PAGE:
Most of my readers know I encourage training, and some have stated I would like to augment it with something technicians can read and review in an after-work-hours venue. I will attempt to provide these training vignettes over the next few issues on specific items of interest to those installing fire alarm systems.

In this issue, I pose the question, “Where do fire alarm detection device spacing requirements come from?” If you answered “NFPA 72” or the National Fire Alarm Code, you would be correct. But the real question is do your technicians understand the basic requirements of NFPA 72-2007 when they are installing these devices? It is important that your technicians know the spacing requirements for these devices, so they can discover problems on the drawings and prevent mistakes during the installation.

The easiest configurations to address for spot-type heat detectors are the standard 10-foot smooth ceiling. The spacing for heat detectors in this case simply follows the listed spacing (either UL or FM, depending on whether or not the property is FM insured). In this example, the code requires the following rules be followed. Smooth Ceiling Spacing. (NFPA 72-2007) One of the following requirements shall apply:

(1) The distance between detectors shall not exceed their listed spacing, and there shall be detectors within a distance of one-half the listed spacing, measured at right angles from all walls or partitions extending upward to within the top 15 percent of the ceiling height.

(2) All points on the ceiling shall have a detector within a distance equal to 0.7 times the listed spacing (0.7S). For irregularly shaped areas, the spacing between detectors shall be permitted to be greater than the listed spacing, provided the maximum spacing from a detector to the farthest point of a sidewall or corner within its zone of protection is not greater than 0.7 times the listed spacing.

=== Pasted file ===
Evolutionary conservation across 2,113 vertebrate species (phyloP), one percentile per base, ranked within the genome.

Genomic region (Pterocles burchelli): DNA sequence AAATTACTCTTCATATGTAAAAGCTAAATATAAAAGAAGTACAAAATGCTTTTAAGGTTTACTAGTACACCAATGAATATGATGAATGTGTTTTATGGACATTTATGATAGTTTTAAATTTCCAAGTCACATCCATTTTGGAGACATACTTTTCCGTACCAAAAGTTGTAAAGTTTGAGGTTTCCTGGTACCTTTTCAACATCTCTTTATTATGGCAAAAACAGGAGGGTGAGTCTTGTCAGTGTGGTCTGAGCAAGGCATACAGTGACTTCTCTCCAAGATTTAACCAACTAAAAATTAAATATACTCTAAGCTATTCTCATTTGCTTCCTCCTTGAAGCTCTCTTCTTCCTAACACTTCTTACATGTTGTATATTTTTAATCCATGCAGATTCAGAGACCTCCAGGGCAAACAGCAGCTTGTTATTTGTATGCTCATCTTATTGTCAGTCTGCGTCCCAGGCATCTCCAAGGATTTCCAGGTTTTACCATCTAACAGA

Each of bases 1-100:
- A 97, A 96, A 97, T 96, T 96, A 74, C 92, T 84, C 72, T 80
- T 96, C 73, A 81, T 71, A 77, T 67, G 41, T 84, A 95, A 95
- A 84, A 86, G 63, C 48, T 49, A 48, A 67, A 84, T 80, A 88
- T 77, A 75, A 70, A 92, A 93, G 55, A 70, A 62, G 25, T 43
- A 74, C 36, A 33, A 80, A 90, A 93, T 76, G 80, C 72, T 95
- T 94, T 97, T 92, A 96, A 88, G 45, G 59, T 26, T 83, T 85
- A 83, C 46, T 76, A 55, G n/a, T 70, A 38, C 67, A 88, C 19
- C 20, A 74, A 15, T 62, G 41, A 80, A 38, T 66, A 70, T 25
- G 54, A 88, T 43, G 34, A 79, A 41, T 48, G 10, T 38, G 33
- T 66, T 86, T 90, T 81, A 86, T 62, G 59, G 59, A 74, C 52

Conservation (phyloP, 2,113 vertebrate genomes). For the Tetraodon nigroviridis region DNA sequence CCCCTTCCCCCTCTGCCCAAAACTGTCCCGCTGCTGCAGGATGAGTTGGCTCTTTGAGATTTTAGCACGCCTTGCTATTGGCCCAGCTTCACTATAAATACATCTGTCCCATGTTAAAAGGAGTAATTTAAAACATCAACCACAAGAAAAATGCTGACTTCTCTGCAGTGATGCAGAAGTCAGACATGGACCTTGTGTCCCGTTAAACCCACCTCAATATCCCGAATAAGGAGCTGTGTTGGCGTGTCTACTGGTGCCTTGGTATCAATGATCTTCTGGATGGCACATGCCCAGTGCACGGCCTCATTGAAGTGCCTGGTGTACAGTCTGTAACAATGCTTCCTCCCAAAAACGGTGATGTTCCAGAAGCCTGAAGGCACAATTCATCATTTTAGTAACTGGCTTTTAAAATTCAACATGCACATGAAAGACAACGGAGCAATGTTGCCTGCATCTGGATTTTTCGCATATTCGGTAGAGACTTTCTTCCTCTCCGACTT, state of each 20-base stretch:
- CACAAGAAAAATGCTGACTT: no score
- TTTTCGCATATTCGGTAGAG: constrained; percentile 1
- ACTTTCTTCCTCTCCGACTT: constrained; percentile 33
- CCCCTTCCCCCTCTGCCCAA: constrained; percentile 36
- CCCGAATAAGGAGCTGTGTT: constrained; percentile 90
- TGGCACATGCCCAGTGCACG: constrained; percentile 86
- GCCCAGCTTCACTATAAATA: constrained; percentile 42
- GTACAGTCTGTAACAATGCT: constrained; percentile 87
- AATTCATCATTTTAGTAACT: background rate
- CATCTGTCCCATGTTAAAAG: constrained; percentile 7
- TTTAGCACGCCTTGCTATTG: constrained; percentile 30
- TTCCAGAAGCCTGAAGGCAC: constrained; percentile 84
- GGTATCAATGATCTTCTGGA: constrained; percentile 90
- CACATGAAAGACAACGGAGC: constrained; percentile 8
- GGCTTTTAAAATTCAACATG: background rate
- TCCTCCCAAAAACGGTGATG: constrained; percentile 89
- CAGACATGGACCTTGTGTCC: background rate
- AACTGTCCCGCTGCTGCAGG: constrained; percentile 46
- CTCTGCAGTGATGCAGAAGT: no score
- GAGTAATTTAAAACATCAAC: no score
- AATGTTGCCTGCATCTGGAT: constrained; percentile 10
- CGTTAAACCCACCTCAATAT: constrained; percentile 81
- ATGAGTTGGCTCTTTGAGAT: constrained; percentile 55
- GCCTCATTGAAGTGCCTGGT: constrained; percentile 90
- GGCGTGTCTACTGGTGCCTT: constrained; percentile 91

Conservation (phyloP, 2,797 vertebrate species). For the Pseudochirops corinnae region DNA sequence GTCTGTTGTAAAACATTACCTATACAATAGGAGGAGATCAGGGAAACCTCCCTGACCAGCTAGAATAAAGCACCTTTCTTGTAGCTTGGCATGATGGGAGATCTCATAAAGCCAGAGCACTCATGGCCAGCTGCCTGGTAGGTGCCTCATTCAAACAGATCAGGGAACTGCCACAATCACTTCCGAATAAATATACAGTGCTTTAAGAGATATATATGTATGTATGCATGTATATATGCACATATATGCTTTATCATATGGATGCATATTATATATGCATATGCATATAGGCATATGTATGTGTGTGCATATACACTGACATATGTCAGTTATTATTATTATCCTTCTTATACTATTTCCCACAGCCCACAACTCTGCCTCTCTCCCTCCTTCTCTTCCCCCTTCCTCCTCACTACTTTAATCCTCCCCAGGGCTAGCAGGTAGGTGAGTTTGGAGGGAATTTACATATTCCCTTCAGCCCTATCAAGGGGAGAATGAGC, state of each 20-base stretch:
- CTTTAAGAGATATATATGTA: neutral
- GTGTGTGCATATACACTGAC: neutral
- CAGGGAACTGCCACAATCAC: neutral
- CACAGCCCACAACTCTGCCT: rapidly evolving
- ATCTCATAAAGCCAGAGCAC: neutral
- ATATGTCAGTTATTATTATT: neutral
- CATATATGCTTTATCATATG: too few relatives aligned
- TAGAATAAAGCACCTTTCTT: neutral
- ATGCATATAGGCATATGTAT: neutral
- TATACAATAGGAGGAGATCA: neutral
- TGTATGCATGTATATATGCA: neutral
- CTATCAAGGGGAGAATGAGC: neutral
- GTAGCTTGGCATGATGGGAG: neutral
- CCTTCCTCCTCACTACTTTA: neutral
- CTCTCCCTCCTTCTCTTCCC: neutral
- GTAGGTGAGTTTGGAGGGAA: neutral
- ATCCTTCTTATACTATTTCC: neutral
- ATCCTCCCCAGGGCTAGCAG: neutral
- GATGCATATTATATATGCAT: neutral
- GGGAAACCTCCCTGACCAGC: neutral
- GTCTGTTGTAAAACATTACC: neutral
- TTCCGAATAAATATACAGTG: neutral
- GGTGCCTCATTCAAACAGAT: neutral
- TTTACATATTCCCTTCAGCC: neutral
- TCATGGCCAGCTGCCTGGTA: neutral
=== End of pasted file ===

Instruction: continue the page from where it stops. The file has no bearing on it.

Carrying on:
When the ceiling configuration changes from smooth to joisted, beamed or sloped ceilings, then the requirements change: Solid Joist Construction. The spacing of heat detectors, where measured at right angles to the solid joists, shall not exceed 50 percent of the smooth ceiling spacing permitted under and Beam Construction. A ceiling shall be treated as a smooth ceiling if the beams project no more than 100 mm (4 in.) below the ceiling. Where the beams project more than 100 mm (4 in.) below the ceiling, the spacing of spot-type heat detectors at right angles to the direction of beam travel shall be not more than two-thirds of the smooth ceiling spacing permitted under and Where the beams project more than 460 mm (18 in.) below the ceiling and are more than 2.4 m (8 ft.) on center, each bay formed by the beams shall be treated as a separate area. Sloping Ceilings. Peaked. A row of detectors shall first be spaced and located at or within 900 mm (3 ft.) of the peak of the ceiling, measured horizontally. The number and spacing of additional detectors, if any, shall be based on the horizontal projection of the ceiling in accordance with the type of ceiling construction. Shed. Sloping ceilings shall have a row of detectors located on the ceiling within 900 mm (3 ft.) of the high side of the ceiling measured horizontally, spaced in accordance with the type of ceiling construction. Remaining detectors, if any, shall be located in the remaining area on the basis of the horizontal projection of the ceiling. Roof Slope Less Than 30 Degrees. For a roof slope of less than 30 degrees, all detectors shall be spaced using the height at the peak. For a roof slope of greater than 30 degrees, the average slope height shall be used for all detectors other than those located in the peak.

High ceilings offer the biggest challenge to installing detection devices and also have a dynamic impact on the spacing requirements for heat detectors. The reduction in spacing for heat detectors installed on high ceilings is governed by the following requirements: High Ceilings. On ceilings 3 m to 9.1 m (10 ft. to 30 ft.) high, heat detector linear spacing shall be reduced in accordance with Table prior to any additional reductions for beams, joists, or slope, where applicable.

Exception: Table shall not apply to the following detectors, which rely on the integration effect:

(1) Line-type electrical conductivity detectors (see

(2) Pneumatic rate-of-rise tubing heat detectors (see

In these cases, the manufacturer’s published instructions shall be followed for appropriate alarm point and spacing. The minimum spacing of heat detectors shall not be required to be less than 0.4 times the height of the ceiling.   EC

MOORE, a licensed fire protection engineer, frequent speaker and an expert in the life safety field, is a co-editor of the current National Fire Alarm Code Handbook. Moore is a principal with Hughes Associates Inc. at the Warwick, R.I., office.